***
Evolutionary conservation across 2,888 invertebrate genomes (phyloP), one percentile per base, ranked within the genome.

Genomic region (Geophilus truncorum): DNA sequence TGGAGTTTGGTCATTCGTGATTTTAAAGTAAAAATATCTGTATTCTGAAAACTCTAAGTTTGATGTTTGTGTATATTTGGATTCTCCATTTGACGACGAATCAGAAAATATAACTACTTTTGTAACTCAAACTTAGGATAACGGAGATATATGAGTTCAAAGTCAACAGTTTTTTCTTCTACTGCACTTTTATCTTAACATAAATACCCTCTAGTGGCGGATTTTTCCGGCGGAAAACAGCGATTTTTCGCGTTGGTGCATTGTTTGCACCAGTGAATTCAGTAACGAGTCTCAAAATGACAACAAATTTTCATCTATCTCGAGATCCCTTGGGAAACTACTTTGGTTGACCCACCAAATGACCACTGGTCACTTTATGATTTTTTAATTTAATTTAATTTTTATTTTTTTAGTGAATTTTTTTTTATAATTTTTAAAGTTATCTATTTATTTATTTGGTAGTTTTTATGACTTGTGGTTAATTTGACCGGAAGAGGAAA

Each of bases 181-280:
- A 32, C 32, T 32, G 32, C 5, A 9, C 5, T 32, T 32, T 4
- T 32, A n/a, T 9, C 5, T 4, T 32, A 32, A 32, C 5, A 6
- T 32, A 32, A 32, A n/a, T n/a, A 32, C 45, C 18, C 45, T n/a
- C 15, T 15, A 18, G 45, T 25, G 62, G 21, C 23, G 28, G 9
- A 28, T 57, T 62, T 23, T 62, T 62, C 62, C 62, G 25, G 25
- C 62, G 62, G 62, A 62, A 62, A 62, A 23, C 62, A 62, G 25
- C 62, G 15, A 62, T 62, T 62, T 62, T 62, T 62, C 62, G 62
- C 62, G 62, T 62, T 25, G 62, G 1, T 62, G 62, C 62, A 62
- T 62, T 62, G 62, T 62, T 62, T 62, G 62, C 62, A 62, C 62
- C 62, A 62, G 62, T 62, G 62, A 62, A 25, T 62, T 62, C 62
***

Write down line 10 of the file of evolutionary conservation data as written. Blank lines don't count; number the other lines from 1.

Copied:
- C 62, G 15, A 62, T 62, T 62, T 62, T 62, T 62, C 62, G 62